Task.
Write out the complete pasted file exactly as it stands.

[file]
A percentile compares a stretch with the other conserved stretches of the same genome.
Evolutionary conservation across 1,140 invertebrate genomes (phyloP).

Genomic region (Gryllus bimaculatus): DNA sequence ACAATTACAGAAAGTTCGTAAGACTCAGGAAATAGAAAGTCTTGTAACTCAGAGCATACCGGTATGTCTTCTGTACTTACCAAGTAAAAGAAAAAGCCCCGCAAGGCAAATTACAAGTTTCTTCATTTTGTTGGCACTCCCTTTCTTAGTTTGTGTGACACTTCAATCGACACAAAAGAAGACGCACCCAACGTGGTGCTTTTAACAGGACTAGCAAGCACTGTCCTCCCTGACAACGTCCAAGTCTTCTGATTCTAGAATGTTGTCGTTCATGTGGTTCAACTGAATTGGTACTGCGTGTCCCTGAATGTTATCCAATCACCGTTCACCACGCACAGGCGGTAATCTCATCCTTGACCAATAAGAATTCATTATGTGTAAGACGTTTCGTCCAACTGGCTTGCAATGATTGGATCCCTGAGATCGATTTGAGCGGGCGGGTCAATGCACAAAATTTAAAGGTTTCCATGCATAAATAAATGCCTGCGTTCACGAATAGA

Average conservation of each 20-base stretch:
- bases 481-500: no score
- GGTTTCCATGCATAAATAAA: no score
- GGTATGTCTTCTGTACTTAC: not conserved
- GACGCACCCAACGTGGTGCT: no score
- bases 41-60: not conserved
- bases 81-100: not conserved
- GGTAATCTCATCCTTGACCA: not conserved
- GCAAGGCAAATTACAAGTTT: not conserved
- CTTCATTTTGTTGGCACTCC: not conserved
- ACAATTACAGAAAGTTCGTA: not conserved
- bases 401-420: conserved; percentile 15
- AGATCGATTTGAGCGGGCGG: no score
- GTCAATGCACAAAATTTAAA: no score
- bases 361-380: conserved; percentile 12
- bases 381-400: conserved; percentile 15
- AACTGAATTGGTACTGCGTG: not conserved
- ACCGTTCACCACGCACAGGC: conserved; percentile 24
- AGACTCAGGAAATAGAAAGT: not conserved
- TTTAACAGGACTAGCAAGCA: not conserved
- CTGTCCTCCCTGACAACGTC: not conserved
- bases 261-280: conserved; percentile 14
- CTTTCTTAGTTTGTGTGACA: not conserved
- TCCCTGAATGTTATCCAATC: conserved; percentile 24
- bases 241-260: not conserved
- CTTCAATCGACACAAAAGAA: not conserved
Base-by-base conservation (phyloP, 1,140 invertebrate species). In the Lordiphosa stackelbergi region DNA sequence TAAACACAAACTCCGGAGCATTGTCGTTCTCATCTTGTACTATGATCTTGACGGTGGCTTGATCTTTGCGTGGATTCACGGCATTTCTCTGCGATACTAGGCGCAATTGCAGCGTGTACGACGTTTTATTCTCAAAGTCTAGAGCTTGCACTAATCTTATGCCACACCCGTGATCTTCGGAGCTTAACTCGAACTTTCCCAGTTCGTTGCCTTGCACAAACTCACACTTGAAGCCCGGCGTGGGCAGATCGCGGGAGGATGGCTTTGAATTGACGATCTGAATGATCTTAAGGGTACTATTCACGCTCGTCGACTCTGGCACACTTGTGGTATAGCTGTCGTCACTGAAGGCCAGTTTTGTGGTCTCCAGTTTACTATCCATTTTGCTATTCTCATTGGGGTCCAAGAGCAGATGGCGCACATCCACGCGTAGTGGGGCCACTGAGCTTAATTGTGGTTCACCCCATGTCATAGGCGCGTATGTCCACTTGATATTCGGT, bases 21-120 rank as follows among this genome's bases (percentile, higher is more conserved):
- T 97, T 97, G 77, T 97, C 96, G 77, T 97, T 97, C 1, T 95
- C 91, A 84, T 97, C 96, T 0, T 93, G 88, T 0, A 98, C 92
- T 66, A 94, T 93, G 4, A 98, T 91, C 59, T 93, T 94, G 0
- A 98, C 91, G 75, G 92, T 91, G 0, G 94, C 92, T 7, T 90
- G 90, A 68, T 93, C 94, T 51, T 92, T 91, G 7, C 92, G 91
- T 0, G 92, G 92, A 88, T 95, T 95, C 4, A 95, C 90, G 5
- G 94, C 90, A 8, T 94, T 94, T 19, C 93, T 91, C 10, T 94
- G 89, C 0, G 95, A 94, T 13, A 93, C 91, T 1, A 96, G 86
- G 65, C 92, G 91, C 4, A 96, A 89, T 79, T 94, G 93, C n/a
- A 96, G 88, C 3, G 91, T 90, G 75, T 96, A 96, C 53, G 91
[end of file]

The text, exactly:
A percentile compares a stretch with the other conserved stretches of the same genome.
Evolutionary conservation across 1,140 invertebrate genomes (phyloP).

Genomic region (Gryllus bimaculatus): DNA sequence ACAATTACAGAAAGTTCGTAAGACTCAGGAAATAGAAAGTCTTGTAACTCAGAGCATACCGGTATGTCTTCTGTACTTACCAAGTAAAAGAAAAAGCCCCGCAAGGCAAATTACAAGTTTCTTCATTTTGTTGGCACTCCCTTTCTTAGTTTGTGTGACACTTCAATCGACACAAAAGAAGACGCACCCAACGTGGTGCTTTTAACAGGACTAGCAAGCACTGTCCTCCCTGACAACGTCCAAGTCTTCTGATTCTAGAATGTTGTCGTTCATGTGGTTCAACTGAATTGGTACTGCGTGTCCCTGAATGTTATCCAATCACCGTTCACCACGCACAGGCGGTAATCTCATCCTTGACCAATAAGAATTCATTATGTGTAAGACGTTTCGTCCAACTGGCTTGCAATGATTGGATCCCTGAGATCGATTTGAGCGGGCGGGTCAATGCACAAAATTTAAAGGTTTCCATGCATAAATAAATGCCTGCGTTCACGAATAGA

Average conservation of each 20-base stretch:
- bases 481-500: no score
- GGTTTCCATGCATAAATAAA: no score
- GGTATGTCTTCTGTACTTAC: not conserved
- GACGCACCCAACGTGGTGCT: no score
- bases 41-60: not conserved
- bases 81-100: not conserved
- GGTAATCTCATCCTTGACCA: not conserved
- GCAAGGCAAATTACAAGTTT: not conserved
- CTTCATTTTGTTGGCACTCC: not conserved
- ACAATTACAGAAAGTTCGTA: not conserved
- bases 401-420: conserved; percentile 15
- AGATCGATTTGAGCGGGCGG: no score
- GTCAATGCACAAAATTTAAA: no score
- bases 361-380: conserved; percentile 12
- bases 381-400: conserved; percentile 15
- AACTGAATTGGTACTGCGTG: not conserved
- ACCGTTCACCACGCACAGGC: conserved; percentile 24
- AGACTCAGGAAATAGAAAGT: not conserved
- TTTAACAGGACTAGCAAGCA: not conserved
- CTGTCCTCCCTGACAACGTC: not conserved
- bases 261-280: conserved; percentile 14
- CTTTCTTAGTTTGTGTGACA: not conserved
- TCCCTGAATGTTATCCAATC: conserved; percentile 24
- bases 241-260: not conserved
- CTTCAATCGACACAAAAGAA: not conserved
Base-by-base conservation (phyloP, 1,140 invertebrate species). In the Lordiphosa stackelbergi region DNA sequence TAAACACAAACTCCGGAGCATTGTCGTTCTCATCTTGTACTATGATCTTGACGGTGGCTTGATCTTTGCGTGGATTCACGGCATTTCTCTGCGATACTAGGCGCAATTGCAGCGTGTACGACGTTTTATTCTCAAAGTCTAGAGCTTGCACTAATCTTATGCCACACCCGTGATCTTCGGAGCTTAACTCGAACTTTCCCAGTTCGTTGCCTTGCACAAACTCACACTTGAAGCCCGGCGTGGGCAGATCGCGGGAGGATGGCTTTGAATTGACGATCTGAATGATCTTAAGGGTACTATTCACGCTCGTCGACTCTGGCACACTTGTGGTATAGCTGTCGTCACTGAAGGCCAGTTTTGTGGTCTCCAGTTTACTATCCATTTTGCTATTCTCATTGGGGTCCAAGAGCAGATGGCGCACATCCACGCGTAGTGGGGCCACTGAGCTTAATTGTGGTTCACCCCATGTCATAGGCGCGTATGTCCACTTGATATTCGGT, bases 21-120 rank as follows among this genome's bases (percentile, higher is more conserved):
- T 97, T 97, G 77, T 97, C 96, G 77, T 97, T 97, C 1, T 95
- C 91, A 84, T 97, C 96, T 0, T 93, G 88, T 0, A 98, C 92
- T 66, A 94, T 93, G 4, A 98, T 91, C 59, T 93, T 94, G 0
- A 98, C 91, G 75, G 92, T 91, G 0, G 94, C 92, T 7, T 90
- G 90, A 68, T 93, C 94, T 51, T 92, T 91, G 7, C 92, G 91
- T 0, G 92, G 92, A 88, T 95, T 95, C 4, A 95, C 90, G 5
- G 94, C 90, A 8, T 94, T 94, T 19, C 93, T 91, C 10, T 94
- G 89, C 0, G 95, A 94, T 13, A 93, C 91, T 1, A 96, G 86
- G 65, C 92, G 91, C 4, A 96, A 89, T 79, T 94, G 93, C n/a
- A 96, G 88, C 3, G 91, T 90, G 75, T 96, A 96, C 53, G 91